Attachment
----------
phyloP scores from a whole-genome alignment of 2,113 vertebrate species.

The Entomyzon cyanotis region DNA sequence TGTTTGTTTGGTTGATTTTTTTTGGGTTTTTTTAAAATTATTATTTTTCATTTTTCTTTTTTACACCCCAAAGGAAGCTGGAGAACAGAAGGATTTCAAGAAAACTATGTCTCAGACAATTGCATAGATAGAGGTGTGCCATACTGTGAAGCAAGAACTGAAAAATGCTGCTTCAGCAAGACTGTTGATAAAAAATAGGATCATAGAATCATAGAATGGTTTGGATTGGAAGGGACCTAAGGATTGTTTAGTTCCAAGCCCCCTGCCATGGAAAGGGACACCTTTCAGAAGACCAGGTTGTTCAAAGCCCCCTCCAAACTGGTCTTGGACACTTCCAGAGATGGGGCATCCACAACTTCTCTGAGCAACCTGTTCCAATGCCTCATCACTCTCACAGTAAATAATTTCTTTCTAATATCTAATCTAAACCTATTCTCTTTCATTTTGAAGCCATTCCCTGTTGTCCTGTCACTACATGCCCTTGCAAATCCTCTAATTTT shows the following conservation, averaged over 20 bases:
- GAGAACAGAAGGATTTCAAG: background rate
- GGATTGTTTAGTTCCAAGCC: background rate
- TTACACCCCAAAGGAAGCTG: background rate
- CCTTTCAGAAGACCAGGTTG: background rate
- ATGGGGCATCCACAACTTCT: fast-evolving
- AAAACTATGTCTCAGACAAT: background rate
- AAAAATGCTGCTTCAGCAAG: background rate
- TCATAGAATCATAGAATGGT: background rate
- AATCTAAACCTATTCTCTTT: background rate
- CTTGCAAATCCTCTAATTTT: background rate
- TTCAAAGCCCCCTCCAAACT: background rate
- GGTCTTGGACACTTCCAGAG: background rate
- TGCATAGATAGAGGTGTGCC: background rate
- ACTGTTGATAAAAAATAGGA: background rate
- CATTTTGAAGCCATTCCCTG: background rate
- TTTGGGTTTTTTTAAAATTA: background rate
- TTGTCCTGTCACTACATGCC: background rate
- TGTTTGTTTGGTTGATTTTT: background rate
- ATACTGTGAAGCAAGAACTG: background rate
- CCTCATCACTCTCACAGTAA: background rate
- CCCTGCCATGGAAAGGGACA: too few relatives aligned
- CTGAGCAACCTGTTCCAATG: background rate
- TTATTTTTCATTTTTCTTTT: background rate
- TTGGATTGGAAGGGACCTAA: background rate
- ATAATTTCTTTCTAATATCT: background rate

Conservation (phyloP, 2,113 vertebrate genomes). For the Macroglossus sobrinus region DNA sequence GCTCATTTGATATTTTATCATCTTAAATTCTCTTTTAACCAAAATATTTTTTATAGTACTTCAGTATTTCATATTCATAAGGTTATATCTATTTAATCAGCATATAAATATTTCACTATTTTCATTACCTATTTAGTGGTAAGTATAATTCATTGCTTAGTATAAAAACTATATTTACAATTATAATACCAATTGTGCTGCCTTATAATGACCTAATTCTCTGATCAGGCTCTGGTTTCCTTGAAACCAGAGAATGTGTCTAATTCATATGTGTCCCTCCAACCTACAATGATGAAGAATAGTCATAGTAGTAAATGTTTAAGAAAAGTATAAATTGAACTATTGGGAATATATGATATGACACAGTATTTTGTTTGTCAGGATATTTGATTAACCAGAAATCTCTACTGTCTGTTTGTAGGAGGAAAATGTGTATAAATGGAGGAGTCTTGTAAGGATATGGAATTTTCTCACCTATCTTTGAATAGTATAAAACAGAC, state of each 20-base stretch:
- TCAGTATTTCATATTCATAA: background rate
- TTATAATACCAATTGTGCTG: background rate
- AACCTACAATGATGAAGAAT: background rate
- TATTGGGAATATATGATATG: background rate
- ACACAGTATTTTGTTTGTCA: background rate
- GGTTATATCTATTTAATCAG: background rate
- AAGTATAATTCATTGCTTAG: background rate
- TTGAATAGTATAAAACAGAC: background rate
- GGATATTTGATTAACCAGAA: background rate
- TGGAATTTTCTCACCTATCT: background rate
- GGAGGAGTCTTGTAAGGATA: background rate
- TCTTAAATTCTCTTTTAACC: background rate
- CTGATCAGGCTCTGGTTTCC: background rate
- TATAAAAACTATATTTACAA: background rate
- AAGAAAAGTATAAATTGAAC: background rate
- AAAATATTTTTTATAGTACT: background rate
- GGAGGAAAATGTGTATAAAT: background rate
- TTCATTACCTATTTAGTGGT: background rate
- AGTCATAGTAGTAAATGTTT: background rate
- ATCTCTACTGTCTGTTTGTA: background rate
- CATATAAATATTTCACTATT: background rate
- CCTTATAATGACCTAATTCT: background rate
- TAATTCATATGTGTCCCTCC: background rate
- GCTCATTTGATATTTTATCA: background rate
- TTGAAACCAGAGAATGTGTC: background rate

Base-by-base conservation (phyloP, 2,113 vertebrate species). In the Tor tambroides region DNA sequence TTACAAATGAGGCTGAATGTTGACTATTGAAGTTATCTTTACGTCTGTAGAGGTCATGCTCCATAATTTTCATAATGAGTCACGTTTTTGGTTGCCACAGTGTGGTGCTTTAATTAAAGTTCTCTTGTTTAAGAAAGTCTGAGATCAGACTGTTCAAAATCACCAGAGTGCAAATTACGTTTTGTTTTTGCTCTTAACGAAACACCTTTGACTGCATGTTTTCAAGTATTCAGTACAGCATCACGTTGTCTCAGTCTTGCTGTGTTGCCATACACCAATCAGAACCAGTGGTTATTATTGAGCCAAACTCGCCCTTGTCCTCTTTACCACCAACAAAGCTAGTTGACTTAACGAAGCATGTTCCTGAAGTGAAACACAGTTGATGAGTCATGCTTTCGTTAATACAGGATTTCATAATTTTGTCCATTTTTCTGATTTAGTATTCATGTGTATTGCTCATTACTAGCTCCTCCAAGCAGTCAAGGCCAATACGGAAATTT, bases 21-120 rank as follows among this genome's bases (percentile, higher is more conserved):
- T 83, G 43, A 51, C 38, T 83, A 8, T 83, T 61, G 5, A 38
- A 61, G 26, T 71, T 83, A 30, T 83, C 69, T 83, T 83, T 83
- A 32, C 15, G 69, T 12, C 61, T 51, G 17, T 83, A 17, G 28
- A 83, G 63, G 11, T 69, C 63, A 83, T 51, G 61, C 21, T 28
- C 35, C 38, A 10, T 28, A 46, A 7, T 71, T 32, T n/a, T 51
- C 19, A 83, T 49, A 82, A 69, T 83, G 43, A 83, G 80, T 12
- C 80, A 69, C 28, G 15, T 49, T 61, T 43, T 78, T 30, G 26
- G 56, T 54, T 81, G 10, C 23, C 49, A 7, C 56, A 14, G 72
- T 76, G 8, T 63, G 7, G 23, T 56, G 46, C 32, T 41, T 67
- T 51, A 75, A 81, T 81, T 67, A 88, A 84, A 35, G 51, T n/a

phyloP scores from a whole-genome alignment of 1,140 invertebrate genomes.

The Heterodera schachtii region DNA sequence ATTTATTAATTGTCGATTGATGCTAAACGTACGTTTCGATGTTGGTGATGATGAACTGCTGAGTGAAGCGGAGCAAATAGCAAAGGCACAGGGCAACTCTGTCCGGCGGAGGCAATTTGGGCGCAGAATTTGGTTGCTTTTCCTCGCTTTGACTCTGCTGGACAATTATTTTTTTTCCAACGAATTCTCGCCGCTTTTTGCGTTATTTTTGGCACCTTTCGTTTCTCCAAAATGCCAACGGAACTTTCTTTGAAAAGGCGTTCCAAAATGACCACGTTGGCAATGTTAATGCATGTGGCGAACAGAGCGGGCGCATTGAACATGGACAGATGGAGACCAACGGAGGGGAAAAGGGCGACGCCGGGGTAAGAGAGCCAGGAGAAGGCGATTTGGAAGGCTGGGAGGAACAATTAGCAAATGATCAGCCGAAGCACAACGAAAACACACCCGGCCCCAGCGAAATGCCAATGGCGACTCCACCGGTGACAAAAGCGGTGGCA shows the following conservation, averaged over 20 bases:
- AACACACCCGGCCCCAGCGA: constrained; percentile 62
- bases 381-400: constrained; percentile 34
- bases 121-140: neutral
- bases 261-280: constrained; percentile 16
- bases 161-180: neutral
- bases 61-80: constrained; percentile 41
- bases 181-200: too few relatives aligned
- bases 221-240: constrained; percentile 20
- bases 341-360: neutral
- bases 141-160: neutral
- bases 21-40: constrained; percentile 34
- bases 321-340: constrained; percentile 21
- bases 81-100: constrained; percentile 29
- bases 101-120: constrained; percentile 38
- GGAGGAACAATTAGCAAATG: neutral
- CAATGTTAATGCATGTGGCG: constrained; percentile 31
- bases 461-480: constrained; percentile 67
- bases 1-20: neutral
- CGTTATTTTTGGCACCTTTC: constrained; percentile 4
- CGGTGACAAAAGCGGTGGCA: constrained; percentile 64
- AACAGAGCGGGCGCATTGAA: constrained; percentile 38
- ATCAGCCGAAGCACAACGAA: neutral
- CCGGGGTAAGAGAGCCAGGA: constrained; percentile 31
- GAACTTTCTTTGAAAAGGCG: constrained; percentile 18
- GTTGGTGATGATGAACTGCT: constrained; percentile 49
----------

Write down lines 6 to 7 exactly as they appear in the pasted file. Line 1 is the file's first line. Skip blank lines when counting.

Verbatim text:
- CCTTTCAGAAGACCAGGTTG: background rate
- ATGGGGCATCCACAACTTCT: fast-evolving